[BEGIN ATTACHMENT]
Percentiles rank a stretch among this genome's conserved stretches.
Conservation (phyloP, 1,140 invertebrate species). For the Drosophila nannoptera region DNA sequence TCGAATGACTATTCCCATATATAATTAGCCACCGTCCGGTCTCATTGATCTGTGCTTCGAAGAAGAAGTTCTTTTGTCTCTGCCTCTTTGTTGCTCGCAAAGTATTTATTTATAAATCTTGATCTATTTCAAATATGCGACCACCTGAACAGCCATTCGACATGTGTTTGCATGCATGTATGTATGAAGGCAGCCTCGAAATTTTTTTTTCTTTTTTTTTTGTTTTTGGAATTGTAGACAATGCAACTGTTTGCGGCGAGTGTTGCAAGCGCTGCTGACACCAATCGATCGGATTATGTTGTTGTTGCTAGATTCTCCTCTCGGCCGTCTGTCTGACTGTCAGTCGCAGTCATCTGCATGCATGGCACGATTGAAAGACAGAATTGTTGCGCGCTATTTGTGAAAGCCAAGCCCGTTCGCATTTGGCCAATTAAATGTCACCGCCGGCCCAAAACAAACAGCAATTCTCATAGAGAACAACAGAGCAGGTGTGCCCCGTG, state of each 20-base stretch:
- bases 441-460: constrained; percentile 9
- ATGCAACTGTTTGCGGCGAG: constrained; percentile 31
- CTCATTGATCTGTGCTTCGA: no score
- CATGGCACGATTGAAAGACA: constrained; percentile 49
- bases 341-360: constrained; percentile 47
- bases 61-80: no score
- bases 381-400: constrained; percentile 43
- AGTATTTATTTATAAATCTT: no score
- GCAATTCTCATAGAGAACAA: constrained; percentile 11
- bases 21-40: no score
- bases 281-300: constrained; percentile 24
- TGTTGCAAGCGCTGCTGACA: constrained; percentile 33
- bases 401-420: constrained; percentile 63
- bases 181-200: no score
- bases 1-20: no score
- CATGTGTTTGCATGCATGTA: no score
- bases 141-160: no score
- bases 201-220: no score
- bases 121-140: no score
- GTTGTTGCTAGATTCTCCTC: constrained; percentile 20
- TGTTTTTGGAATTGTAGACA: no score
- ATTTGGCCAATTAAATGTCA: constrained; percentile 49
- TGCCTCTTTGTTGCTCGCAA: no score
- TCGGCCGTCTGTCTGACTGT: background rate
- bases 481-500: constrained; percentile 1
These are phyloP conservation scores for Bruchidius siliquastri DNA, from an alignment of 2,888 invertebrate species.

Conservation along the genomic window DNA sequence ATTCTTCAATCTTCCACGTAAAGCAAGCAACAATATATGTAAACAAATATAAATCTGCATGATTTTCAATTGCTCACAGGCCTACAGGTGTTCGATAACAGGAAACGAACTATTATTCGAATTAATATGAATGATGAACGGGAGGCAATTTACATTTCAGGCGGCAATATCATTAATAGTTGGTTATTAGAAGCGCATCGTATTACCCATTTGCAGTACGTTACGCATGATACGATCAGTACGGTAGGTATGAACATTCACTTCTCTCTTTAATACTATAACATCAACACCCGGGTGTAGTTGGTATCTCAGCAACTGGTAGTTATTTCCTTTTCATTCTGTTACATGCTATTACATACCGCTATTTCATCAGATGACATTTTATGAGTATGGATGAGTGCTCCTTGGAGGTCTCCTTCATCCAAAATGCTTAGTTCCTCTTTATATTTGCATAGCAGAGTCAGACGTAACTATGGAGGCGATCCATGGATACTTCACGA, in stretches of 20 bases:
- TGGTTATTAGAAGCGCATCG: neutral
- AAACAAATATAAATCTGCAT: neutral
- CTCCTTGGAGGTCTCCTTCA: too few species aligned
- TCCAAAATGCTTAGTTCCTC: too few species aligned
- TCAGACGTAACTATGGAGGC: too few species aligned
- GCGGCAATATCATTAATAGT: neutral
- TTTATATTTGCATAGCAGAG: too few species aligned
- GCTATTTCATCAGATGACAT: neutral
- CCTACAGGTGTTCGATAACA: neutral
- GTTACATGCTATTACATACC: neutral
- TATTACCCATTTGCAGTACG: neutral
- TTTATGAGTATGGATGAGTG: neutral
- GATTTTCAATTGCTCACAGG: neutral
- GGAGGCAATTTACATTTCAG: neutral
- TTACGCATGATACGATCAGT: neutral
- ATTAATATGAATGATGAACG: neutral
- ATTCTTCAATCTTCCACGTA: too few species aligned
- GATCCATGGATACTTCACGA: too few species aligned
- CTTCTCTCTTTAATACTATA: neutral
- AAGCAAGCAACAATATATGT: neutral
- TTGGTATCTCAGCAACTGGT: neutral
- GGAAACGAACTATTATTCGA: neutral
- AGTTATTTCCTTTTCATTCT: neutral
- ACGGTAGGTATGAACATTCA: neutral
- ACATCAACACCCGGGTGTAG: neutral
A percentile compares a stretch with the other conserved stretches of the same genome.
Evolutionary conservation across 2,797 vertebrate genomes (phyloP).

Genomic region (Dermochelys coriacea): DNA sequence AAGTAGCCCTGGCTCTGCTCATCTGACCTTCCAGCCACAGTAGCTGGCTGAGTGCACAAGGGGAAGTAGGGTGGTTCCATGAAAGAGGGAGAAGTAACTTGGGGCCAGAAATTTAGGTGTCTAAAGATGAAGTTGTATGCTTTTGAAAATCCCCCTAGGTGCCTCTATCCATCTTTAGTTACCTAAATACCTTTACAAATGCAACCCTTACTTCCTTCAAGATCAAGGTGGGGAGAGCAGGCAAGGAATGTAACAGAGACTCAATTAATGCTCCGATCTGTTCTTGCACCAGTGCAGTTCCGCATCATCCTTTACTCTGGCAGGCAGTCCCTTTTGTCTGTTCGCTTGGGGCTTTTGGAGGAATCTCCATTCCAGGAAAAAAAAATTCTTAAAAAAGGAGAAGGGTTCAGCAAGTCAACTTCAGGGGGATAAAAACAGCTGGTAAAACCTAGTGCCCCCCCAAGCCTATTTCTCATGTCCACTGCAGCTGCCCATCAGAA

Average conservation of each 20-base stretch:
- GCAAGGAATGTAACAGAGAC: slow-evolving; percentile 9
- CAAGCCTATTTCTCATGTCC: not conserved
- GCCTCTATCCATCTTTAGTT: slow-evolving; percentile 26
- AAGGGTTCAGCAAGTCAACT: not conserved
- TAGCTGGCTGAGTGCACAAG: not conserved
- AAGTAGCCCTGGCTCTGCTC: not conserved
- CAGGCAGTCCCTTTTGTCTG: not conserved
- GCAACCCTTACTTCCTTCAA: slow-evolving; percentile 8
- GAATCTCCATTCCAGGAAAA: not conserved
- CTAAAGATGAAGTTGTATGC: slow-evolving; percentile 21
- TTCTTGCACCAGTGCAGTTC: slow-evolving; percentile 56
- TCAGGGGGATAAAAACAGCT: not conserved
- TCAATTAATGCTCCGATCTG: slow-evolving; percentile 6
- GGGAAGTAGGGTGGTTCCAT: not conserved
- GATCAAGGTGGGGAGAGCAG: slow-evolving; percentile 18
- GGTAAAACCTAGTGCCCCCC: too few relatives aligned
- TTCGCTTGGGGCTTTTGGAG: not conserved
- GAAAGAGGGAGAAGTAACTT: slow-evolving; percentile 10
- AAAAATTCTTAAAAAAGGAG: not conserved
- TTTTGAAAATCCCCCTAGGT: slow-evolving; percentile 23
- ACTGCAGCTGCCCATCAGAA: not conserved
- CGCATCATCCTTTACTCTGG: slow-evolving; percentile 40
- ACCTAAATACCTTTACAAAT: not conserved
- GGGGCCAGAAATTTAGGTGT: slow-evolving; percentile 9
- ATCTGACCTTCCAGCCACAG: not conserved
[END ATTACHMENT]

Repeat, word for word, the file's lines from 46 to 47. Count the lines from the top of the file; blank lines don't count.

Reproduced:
- ATTCTTCAATCTTCCACGTA: too few species aligned
- GATCCATGGATACTTCACGA: too few species aligned